Application security, Threat Management, Incident Response, Malware, TDR

Localized “designer” malware campaigns all the rage, says Sophos

Sophos localized malware

Evolving from classic “spray and pray” tactics, criminal outfits are increasingly distributing “designer” spam and malware, customized to optimally target victims in specific geographic regions, according to new research from Sophos' research division, SophosLabs.

In a press release and blog post published today, Sophos reported that cybercriminals are becoming ever more proficient at using localized language and vernacular in phishing emails and ransomware notes. Older, more amateurish spam communications like the classic Nigerian prince scheme are easy to catch, but more recent efforts feature dramatically improved grammar. “That means you're more likely to accidentally fall for the ones that aren't stupid,” Chester Wisniewski, senior security adviser at Sophos, told

Malicious campaigns are also more accurately spoofing legitimate brands endemic to a particular country or culture. According to the research, postal companies, tax and law enforcement agencies and utility firms are among the most commonly spoofed local entities in these phishing campaigns, which attempt to trick recipients with convincing emails that feature official-looking logos and content such as bills and account balances, shipping notices, refunds and speeding tickets.

Such tactics are likely to generate a higher rate of infection in countries with especially desirable targets—and that in turn allows cybercriminal operators who sell malware-as-a-service to other bad actors to charge a higher rate per infection.

Certainly, a targeted attack containing localized content is not a new concept, but Wisniewski said that such instances have become so prominent in the last several years that “it's becoming the norm, rather than the unusual.” Recognizing such trends are especially important, said Wisniewski, because “it changes how you need to defend yourself.”

The improved localization of campaigns is attributable to increasing specialization within the malware industry, said Wisniewski, with different cybercriminals developing specific expertise in coding, content and distribution. “With that specialization, malware is getting more tailored,” he noted.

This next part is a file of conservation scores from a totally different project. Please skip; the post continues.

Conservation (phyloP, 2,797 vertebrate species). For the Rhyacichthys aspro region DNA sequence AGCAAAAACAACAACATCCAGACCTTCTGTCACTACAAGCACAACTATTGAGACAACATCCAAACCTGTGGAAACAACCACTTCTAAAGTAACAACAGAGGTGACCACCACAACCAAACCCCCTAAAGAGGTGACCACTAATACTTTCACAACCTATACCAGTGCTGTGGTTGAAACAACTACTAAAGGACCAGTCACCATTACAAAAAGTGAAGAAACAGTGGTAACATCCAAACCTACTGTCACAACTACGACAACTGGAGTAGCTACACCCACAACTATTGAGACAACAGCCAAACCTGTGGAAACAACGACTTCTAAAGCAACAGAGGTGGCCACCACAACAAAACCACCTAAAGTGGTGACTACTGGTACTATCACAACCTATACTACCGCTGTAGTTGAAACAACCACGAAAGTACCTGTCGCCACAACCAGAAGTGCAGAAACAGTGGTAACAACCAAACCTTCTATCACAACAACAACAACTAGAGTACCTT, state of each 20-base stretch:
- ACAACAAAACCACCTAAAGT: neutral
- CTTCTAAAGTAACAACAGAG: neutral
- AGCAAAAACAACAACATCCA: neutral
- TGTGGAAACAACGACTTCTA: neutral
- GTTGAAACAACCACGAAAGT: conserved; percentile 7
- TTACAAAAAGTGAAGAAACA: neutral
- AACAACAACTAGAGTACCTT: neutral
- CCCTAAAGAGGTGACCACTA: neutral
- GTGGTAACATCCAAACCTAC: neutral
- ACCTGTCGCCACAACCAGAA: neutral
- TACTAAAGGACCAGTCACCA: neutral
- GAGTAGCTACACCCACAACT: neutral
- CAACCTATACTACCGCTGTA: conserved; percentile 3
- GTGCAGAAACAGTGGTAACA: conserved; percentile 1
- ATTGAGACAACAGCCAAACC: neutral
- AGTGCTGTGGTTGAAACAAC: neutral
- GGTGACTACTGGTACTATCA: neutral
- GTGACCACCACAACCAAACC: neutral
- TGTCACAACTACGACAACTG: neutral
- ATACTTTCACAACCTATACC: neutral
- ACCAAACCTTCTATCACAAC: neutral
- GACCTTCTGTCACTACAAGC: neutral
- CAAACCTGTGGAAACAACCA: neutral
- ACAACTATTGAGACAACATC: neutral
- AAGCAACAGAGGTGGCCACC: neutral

In some cases, cybercriminals are even outsourcing content translation services to innocent local experts. “The criminal is buying services from legitimate freelancers who don't even realize what they're doing,” said Wisniewski. “If you're pulling hundreds of thousands of dollars a month on your scam, when you've got that kind of cash, it's easy to [farm] that out” for a relatively minor fee, he added.

At the same time, some adversaries are strategically filtering certain regions out of their campaigns, using malware that fails to activate, or deletes itself, if an online geo IP lookup determines that the affected computer is in a non-targeted country. (Such was the case with early variants of the computer worm Conficker, which eschewed attacks in Ukraine.) Criminals sometimes do this to avoid the wrath of law enforcement in their own countries.

Further Sophos analysis over the first three months of 2016 found that the countries with the highest percent of endpoints exposed to a malware attacks were Algeria (30.7 percent), Bolivia (20.3 percent), Pakistan (19.9 percent), China (18.5 percent) and India (16.9 percent). Nations with the lowest" threat exposure rates" were France (5.2 percent), followed by Canada (4.6 percent), Australia (4.10 percent), the U.S. ( three percent) and the U.K. (2.8 percent).

Despite a lower frequency of exposure, Western countries did tend to experience greater proportions of targeted, localized cyberthreats—suggesting these attacks featured a higher level of sophistication.

Bradley Barth

As director of multimedia content strategy at CyberRisk Alliance, Bradley Barth develops content for online conferences, webcasts, podcasts video/multimedia projects — often serving as moderator or host. For nearly six years, he wrote and reported for SC Media as deputy editor and, before that, senior reporter. He was previously a program executive with the tech-focused PR firm Voxus. Past journalistic experience includes stints as business editor at Executive Technology, a staff writer at New York Sportscene and a freelance journalist covering travel and entertainment. In his spare time, Bradley also writes screenplays.

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